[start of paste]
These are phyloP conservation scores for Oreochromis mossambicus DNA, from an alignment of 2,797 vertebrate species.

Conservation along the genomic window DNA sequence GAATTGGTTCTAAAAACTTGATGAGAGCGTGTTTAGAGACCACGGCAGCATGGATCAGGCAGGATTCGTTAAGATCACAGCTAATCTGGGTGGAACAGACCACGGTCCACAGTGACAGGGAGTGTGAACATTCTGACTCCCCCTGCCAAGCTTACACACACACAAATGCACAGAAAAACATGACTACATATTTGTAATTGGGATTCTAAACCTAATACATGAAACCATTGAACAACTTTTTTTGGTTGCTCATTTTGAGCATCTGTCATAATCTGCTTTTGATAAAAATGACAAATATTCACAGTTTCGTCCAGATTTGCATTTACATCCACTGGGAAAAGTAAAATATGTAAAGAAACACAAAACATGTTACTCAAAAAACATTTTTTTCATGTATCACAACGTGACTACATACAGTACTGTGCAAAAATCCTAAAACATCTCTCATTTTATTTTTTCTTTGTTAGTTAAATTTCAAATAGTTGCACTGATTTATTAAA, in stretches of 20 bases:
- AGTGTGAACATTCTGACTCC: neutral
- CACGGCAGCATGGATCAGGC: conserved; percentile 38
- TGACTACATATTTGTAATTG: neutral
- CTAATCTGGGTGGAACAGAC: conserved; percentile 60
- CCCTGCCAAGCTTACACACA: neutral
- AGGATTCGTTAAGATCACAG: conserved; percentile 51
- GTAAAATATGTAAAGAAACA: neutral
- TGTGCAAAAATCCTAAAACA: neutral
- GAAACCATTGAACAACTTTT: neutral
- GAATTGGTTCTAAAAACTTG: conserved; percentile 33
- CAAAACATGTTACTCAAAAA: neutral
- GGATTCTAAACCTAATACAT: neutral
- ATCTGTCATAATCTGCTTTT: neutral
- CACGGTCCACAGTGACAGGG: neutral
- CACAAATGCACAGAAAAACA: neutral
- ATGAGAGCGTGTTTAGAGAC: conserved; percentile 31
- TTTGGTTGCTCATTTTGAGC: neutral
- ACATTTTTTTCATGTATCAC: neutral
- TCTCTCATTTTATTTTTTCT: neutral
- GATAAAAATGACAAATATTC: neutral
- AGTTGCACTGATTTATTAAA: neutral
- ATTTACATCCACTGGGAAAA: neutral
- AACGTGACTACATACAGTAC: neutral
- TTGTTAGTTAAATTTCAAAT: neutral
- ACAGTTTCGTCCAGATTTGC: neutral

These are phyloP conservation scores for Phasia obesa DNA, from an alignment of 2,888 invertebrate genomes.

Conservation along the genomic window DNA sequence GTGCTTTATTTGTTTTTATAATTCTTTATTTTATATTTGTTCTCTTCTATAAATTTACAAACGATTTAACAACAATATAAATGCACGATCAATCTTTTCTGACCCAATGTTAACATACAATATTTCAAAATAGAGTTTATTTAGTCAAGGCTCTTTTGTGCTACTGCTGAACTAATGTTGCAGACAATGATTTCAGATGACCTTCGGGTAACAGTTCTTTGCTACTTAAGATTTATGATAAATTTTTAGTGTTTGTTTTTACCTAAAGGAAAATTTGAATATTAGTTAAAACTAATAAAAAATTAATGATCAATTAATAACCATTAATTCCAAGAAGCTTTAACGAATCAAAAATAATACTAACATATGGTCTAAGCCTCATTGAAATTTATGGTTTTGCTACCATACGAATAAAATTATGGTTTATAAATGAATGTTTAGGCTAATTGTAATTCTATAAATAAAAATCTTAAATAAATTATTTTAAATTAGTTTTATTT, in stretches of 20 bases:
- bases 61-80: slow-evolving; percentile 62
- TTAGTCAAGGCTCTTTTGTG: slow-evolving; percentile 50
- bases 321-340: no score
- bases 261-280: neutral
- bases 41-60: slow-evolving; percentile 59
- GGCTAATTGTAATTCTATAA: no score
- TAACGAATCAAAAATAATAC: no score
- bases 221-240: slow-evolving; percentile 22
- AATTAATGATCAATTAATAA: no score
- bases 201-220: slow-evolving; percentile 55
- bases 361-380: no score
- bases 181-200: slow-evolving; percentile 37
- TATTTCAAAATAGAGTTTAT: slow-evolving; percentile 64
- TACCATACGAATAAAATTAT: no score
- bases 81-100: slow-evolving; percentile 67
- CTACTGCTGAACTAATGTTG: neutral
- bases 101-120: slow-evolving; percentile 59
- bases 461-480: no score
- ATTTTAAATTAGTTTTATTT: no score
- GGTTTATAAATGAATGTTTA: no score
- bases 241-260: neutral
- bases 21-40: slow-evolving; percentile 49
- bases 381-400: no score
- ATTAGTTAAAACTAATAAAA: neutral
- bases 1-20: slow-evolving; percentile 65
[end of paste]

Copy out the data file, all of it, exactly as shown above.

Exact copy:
These are phyloP conservation scores for Oreochromis mossambicus DNA, from an alignment of 2,797 vertebrate species.

Conservation along the genomic window DNA sequence GAATTGGTTCTAAAAACTTGATGAGAGCGTGTTTAGAGACCACGGCAGCATGGATCAGGCAGGATTCGTTAAGATCACAGCTAATCTGGGTGGAACAGACCACGGTCCACAGTGACAGGGAGTGTGAACATTCTGACTCCCCCTGCCAAGCTTACACACACACAAATGCACAGAAAAACATGACTACATATTTGTAATTGGGATTCTAAACCTAATACATGAAACCATTGAACAACTTTTTTTGGTTGCTCATTTTGAGCATCTGTCATAATCTGCTTTTGATAAAAATGACAAATATTCACAGTTTCGTCCAGATTTGCATTTACATCCACTGGGAAAAGTAAAATATGTAAAGAAACACAAAACATGTTACTCAAAAAACATTTTTTTCATGTATCACAACGTGACTACATACAGTACTGTGCAAAAATCCTAAAACATCTCTCATTTTATTTTTTCTTTGTTAGTTAAATTTCAAATAGTTGCACTGATTTATTAAA, in stretches of 20 bases:
- AGTGTGAACATTCTGACTCC: neutral
- CACGGCAGCATGGATCAGGC: conserved; percentile 38
- TGACTACATATTTGTAATTG: neutral
- CTAATCTGGGTGGAACAGAC: conserved; percentile 60
- CCCTGCCAAGCTTACACACA: neutral
- AGGATTCGTTAAGATCACAG: conserved; percentile 51
- GTAAAATATGTAAAGAAACA: neutral
- TGTGCAAAAATCCTAAAACA: neutral
- GAAACCATTGAACAACTTTT: neutral
- GAATTGGTTCTAAAAACTTG: conserved; percentile 33
- CAAAACATGTTACTCAAAAA: neutral
- GGATTCTAAACCTAATACAT: neutral
- ATCTGTCATAATCTGCTTTT: neutral
- CACGGTCCACAGTGACAGGG: neutral
- CACAAATGCACAGAAAAACA: neutral
- ATGAGAGCGTGTTTAGAGAC: conserved; percentile 31
- TTTGGTTGCTCATTTTGAGC: neutral
- ACATTTTTTTCATGTATCAC: neutral
- TCTCTCATTTTATTTTTTCT: neutral
- GATAAAAATGACAAATATTC: neutral
- AGTTGCACTGATTTATTAAA: neutral
- ATTTACATCCACTGGGAAAA: neutral
- AACGTGACTACATACAGTAC: neutral
- TTGTTAGTTAAATTTCAAAT: neutral
- ACAGTTTCGTCCAGATTTGC: neutral

These are phyloP conservation scores for Phasia obesa DNA, from an alignment of 2,888 invertebrate genomes.

Conservation along the genomic window DNA sequence GTGCTTTATTTGTTTTTATAATTCTTTATTTTATATTTGTTCTCTTCTATAAATTTACAAACGATTTAACAACAATATAAATGCACGATCAATCTTTTCTGACCCAATGTTAACATACAATATTTCAAAATAGAGTTTATTTAGTCAAGGCTCTTTTGTGCTACTGCTGAACTAATGTTGCAGACAATGATTTCAGATGACCTTCGGGTAACAGTTCTTTGCTACTTAAGATTTATGATAAATTTTTAGTGTTTGTTTTTACCTAAAGGAAAATTTGAATATTAGTTAAAACTAATAAAAAATTAATGATCAATTAATAACCATTAATTCCAAGAAGCTTTAACGAATCAAAAATAATACTAACATATGGTCTAAGCCTCATTGAAATTTATGGTTTTGCTACCATACGAATAAAATTATGGTTTATAAATGAATGTTTAGGCTAATTGTAATTCTATAAATAAAAATCTTAAATAAATTATTTTAAATTAGTTTTATTT, in stretches of 20 bases:
- bases 61-80: slow-evolving; percentile 62
- TTAGTCAAGGCTCTTTTGTG: slow-evolving; percentile 50
- bases 321-340: no score
- bases 261-280: neutral
- bases 41-60: slow-evolving; percentile 59
- GGCTAATTGTAATTCTATAA: no score
- TAACGAATCAAAAATAATAC: no score
- bases 221-240: slow-evolving; percentile 22
- AATTAATGATCAATTAATAA: no score
- bases 201-220: slow-evolving; percentile 55
- bases 361-380: no score
- bases 181-200: slow-evolving; percentile 37
- TATTTCAAAATAGAGTTTAT: slow-evolving; percentile 64
- TACCATACGAATAAAATTAT: no score
- bases 81-100: slow-evolving; percentile 67
- CTACTGCTGAACTAATGTTG: neutral
- bases 101-120: slow-evolving; percentile 59
- bases 461-480: no score
- ATTTTAAATTAGTTTTATTT: no score
- GGTTTATAAATGAATGTTTA: no score
- bases 241-260: neutral
- bases 21-40: slow-evolving; percentile 49
- bases 381-400: no score
- ATTAGTTAAAACTAATAAAA: neutral
- bases 1-20: slow-evolving; percentile 65